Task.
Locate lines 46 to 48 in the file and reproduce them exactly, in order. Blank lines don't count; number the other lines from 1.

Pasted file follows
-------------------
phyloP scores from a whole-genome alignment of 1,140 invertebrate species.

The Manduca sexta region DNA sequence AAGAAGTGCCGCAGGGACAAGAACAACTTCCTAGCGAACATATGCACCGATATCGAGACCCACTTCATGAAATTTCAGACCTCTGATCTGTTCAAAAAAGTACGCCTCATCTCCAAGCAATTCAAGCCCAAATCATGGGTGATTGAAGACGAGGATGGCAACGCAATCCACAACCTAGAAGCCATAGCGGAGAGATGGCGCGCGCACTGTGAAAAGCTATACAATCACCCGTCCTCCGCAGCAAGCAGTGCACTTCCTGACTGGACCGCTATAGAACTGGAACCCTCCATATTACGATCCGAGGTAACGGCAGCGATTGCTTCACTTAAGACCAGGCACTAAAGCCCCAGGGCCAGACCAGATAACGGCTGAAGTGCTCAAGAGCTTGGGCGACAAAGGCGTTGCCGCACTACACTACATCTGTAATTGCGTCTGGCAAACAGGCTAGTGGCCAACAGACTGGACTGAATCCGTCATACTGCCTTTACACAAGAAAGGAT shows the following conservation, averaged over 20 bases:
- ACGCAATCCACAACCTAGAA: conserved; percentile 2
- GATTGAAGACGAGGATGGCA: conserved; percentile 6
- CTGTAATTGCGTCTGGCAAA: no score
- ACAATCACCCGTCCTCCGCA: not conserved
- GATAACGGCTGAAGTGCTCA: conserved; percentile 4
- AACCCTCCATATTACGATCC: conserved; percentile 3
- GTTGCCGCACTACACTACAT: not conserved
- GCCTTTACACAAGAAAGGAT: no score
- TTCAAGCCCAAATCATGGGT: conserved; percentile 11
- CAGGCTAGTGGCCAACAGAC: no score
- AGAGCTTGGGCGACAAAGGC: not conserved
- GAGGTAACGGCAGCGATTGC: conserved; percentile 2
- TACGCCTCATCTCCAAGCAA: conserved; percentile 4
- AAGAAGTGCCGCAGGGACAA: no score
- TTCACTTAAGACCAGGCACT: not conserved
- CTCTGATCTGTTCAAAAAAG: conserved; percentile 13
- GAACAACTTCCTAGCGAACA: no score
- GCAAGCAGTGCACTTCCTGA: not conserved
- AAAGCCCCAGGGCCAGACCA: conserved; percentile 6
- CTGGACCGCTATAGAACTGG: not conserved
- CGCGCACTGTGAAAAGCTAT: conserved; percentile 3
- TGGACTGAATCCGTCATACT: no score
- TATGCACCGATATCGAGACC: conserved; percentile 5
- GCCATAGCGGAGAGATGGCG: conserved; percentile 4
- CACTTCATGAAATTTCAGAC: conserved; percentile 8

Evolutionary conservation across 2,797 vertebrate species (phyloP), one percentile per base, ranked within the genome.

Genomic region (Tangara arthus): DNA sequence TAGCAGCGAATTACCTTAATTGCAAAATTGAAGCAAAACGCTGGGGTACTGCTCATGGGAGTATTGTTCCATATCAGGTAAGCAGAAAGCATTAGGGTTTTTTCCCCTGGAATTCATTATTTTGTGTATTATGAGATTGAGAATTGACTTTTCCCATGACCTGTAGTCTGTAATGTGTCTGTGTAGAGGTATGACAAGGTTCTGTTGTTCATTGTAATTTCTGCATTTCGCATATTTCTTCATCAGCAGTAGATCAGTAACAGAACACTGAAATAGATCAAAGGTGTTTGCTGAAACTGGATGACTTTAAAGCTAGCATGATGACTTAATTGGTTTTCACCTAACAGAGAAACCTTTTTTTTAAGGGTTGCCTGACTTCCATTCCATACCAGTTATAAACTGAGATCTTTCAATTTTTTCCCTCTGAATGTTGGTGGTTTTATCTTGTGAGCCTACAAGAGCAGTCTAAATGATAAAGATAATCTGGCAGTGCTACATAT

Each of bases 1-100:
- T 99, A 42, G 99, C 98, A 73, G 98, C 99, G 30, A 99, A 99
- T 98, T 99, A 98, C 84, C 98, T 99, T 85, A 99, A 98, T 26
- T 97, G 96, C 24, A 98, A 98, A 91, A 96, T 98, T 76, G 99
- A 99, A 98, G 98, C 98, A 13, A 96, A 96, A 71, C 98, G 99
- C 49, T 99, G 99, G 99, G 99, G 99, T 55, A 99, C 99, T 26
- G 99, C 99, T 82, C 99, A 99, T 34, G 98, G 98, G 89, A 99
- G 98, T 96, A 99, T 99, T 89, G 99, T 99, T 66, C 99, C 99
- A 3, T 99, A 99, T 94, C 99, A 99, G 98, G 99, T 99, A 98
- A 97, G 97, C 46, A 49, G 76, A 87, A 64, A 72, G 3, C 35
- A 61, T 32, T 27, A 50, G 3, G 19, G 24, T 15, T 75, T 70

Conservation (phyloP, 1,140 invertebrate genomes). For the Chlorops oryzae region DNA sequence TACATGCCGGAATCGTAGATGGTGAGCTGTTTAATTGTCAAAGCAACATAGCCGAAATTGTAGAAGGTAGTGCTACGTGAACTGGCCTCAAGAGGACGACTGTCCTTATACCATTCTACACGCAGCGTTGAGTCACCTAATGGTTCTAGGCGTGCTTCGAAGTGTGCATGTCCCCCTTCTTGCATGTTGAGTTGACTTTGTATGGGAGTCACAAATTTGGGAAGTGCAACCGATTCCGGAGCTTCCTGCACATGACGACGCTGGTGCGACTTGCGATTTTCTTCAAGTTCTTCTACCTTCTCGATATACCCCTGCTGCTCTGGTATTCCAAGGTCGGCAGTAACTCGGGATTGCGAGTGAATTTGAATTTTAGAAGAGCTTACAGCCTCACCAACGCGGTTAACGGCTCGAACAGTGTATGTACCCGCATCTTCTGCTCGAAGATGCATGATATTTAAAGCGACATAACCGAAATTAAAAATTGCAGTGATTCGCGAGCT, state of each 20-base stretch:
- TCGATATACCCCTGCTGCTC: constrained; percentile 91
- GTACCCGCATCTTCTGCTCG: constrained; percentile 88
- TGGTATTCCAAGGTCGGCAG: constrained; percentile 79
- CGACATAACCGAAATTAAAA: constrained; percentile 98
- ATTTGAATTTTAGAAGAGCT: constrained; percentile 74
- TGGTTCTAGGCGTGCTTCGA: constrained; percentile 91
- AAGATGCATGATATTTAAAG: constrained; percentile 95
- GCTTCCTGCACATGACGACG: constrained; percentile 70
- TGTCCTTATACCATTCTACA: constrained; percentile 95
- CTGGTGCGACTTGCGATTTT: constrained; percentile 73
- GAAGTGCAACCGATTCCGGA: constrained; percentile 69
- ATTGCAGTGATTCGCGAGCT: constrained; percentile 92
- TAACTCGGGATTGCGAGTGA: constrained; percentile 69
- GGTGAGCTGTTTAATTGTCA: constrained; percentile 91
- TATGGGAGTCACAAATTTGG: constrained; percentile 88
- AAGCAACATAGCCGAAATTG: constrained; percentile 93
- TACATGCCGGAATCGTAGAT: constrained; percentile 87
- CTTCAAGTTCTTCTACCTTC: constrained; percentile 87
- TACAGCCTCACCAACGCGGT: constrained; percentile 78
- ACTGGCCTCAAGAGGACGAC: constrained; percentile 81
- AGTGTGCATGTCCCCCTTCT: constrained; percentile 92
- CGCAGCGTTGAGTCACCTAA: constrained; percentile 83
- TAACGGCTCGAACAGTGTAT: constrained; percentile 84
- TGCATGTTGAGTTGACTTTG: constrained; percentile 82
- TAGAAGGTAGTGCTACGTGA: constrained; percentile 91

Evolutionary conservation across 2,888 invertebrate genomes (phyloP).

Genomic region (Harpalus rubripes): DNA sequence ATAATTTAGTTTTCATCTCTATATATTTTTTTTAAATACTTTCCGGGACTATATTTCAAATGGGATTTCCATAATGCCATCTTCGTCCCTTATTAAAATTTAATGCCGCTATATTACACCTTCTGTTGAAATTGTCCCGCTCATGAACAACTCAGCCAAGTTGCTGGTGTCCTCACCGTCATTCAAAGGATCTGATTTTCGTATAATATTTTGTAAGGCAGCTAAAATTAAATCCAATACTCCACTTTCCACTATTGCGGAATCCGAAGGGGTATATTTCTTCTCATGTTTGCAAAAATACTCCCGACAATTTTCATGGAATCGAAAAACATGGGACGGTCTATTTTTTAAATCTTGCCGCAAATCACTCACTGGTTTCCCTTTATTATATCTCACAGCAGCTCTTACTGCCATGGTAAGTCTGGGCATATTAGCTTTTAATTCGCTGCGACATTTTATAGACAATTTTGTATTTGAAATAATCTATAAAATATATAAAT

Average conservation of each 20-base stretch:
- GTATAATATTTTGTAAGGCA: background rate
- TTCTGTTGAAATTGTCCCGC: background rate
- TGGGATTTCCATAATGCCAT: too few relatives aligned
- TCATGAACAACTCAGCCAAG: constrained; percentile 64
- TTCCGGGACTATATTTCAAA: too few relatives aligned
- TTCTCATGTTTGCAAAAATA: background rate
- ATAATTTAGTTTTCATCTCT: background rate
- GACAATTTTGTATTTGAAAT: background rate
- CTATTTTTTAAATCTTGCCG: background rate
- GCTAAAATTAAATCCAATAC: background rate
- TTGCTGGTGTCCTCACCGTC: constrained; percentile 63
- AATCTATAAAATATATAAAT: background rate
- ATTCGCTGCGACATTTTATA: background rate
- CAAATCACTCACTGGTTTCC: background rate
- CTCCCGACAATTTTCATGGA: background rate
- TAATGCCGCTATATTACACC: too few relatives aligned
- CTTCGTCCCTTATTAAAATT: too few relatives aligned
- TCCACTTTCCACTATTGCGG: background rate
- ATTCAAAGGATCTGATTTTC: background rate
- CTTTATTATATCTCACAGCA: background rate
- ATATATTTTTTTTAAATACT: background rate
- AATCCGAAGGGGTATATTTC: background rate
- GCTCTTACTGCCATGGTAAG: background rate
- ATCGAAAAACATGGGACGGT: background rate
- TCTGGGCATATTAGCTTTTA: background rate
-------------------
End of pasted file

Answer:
- ATTTGAATTTTAGAAGAGCT: constrained; percentile 74
- TGGTTCTAGGCGTGCTTCGA: constrained; percentile 91
- AAGATGCATGATATTTAAAG: constrained; percentile 95